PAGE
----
Movies

‘Bombshell’ Director Jay Roach Responds To Some Of The Criticism Of The Film

Director Jay Roach (Austin Powers, Meet the Parents, Trumbo) isn’t one of those directors who claims he doesn’t read the reviews. Yes, he reads them and, yes, it’s the negative reviews that he remembers the most. Bombshell — which details Megyn Kelly (played Charlize Theron, who also produced the film) and Gretchen Carlson’s (Nicole Kidman) time at Fox News and their attempt to expose sexual harassment perpetrated by Roger Ailes (John Lithgow); and details the fallout Kelly went through after daring to confront our current president about how he treats women — is garnering mostly positive reviews. But, of the negative reviews, Roach is having a hard time wrapping his head around the idea that somehow this story means less because it happened to Kelly, who, in her own right, is a controversial figure. Ahead, Roach explains.

But Roach knew this would be a lightning rod of a movie. He’s experienced it before when he made Game Change, detailing Sarah Palin’s role in the 2008 election. Roach does feel a responsibility to be as fair as possible to these subjects, but, as Roach knows, an attempt to be fair when politics are involved often winds up making both sides of the political spectrum unhappy.

This is a movie with at least four lightening rods that you knew you had to touch. Did you think about that before doing it?

No, I didn’t hesitate that much. You always think hard about taking these kinds of projects on because you know it’s going to controversial and I care very much about the issues. I would feel an obligation to get it right. It needs to be authentic, it needs to be engaging. And so yeah, you go through that. But I guess because I’ve done a few of these kinds of movies now, where there’s a lot at stake, and how it’s going to be told just in the storytelling itself, that it’s got to be effective.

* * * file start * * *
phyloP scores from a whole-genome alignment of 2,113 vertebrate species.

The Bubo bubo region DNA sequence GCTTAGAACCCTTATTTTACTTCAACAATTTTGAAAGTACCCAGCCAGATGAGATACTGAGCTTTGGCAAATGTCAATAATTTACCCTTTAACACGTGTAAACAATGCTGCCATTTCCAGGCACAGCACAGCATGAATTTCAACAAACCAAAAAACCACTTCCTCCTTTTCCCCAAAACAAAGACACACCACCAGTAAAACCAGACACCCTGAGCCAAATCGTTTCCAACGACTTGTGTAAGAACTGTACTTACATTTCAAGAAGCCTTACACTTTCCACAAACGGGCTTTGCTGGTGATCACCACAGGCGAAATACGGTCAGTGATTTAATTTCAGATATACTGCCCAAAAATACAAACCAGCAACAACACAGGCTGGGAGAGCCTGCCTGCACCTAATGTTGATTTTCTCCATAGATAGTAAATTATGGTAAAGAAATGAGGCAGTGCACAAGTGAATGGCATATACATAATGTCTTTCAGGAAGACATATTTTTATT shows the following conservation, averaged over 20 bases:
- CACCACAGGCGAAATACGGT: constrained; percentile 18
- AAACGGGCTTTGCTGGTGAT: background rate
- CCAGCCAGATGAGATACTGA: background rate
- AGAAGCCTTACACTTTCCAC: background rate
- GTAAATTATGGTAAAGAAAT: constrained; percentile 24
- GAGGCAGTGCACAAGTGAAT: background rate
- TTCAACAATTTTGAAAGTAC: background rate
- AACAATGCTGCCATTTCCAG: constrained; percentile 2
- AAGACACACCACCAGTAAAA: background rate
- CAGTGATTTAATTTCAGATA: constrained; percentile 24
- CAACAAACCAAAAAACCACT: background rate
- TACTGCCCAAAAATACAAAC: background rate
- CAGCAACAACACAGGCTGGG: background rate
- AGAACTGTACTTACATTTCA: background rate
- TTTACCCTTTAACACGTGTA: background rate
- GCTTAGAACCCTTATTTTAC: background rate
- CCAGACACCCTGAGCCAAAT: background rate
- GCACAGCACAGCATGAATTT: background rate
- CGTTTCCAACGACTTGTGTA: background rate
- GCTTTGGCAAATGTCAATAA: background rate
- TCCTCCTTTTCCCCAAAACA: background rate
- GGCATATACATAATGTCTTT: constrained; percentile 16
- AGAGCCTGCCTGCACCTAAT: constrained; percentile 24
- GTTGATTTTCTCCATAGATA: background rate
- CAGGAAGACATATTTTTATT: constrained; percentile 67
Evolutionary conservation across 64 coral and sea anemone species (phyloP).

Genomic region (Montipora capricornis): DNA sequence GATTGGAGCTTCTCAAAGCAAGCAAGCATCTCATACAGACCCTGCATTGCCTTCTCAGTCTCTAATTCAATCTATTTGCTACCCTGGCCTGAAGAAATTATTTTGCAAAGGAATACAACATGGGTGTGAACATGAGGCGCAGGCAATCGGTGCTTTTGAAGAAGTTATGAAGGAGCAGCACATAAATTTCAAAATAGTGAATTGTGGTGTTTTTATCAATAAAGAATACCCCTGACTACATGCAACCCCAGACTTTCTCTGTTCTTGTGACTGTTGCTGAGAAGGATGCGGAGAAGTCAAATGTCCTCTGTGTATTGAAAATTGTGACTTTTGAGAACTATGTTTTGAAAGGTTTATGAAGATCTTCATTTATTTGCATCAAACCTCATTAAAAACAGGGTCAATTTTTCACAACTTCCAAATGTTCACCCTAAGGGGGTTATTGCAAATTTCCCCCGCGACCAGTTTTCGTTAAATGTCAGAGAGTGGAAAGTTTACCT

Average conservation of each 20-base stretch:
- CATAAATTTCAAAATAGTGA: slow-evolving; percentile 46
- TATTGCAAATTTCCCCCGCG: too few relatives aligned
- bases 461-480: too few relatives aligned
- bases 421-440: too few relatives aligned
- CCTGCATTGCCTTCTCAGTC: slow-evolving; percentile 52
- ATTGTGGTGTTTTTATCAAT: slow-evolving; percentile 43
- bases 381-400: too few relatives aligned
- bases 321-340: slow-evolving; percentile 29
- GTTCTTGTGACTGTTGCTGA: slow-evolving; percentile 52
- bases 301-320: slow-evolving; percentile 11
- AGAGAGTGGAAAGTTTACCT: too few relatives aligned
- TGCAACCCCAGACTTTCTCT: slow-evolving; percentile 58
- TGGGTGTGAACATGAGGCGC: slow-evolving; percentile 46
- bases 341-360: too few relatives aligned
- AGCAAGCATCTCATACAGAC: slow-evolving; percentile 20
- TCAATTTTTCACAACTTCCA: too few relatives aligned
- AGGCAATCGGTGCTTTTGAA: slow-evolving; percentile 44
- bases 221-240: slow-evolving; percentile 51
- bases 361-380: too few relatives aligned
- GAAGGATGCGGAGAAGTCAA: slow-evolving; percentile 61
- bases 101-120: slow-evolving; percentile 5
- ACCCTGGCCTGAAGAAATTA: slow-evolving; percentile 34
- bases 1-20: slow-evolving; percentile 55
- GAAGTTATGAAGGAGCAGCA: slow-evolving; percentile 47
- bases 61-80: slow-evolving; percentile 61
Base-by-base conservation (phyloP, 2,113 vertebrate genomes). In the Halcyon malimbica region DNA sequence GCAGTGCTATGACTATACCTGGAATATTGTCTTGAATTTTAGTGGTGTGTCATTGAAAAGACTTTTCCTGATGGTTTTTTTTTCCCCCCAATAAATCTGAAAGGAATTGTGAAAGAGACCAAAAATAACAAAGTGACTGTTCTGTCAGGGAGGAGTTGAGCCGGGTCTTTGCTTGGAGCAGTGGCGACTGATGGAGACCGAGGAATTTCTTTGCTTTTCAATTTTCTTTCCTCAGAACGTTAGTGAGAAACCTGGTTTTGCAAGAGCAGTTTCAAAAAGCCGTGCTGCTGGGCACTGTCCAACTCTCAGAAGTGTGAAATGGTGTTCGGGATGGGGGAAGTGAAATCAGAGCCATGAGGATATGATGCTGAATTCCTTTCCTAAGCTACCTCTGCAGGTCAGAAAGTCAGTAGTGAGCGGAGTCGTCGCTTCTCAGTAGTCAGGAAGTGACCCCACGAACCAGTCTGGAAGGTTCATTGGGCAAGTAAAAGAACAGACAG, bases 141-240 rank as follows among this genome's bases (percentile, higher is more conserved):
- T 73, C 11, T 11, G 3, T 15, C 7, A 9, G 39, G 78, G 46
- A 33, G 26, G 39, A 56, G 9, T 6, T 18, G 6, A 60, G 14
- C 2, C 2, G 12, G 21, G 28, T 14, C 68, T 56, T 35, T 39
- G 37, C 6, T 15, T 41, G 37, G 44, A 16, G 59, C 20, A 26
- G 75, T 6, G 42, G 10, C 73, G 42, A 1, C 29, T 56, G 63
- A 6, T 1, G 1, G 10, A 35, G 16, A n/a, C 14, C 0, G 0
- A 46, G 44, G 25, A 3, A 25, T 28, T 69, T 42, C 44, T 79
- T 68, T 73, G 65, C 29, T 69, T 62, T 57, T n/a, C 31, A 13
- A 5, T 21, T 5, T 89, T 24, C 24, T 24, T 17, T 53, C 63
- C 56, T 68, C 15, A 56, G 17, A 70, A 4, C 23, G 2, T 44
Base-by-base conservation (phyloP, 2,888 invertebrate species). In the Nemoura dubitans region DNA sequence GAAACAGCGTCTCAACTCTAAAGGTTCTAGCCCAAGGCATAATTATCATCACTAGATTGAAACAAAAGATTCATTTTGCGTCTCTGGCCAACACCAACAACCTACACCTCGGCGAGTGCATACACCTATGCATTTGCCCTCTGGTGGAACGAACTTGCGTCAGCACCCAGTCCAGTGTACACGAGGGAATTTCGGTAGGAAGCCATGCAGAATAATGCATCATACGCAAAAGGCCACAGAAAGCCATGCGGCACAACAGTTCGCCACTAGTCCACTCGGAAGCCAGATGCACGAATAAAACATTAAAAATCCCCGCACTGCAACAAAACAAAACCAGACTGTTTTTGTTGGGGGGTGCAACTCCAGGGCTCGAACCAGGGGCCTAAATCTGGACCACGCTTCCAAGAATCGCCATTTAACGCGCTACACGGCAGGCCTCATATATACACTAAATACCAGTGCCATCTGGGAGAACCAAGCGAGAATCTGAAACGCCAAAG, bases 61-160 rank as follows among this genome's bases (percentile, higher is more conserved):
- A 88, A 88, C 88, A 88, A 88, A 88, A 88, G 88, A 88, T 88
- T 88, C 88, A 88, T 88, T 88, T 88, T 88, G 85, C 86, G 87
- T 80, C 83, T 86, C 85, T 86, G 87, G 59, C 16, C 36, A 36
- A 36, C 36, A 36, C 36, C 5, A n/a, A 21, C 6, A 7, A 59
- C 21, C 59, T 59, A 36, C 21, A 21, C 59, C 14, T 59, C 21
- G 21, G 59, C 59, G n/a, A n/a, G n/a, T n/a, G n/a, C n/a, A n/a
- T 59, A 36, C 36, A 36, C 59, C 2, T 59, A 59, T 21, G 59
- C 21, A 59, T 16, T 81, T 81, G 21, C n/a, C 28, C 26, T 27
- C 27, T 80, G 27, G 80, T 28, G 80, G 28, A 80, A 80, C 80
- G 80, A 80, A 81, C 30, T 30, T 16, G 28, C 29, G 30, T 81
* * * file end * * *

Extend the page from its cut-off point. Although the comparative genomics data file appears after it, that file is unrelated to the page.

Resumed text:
How so?

I want it to be useful, actually. I was thinking about this the other day, there’s something very important to me that I have to feel like I’m working on something that somehow that would be useful one way or another.

Megyn Kelly is an interesting figure…

Yes.

Audience wise, there’s not a huge Venn diagram of people who dislike Fox News but love her. So how do you wrestle with knowing that a lot of people watching this are coming in with preconceived opinions of the main character?

I mean, it’s one of the things you could tell that, partly from that Sarah Palin movie, is to take the audience on a journey that gets them past their preconceptions and prejudices and just somehow surprises them. Those surprises that get past what the media has portrayed, or how the person might portray themselves even. Because most of us are not reliable narrators of our own stories. So I just thought there was an opportunity to expand the perception. Expand a sense of empathy for people you wouldn’t otherwise think you had empathy for. When I did the Sarah Palin movie, we obviously got a little criticism on the right, but we’ve got some on the left for humanizing her too much in a certain way. But other people who were surprised that we did that appreciated it and felt like they were getting just a new perspective on someone that they didn’t understand before that. And I hope to do that here.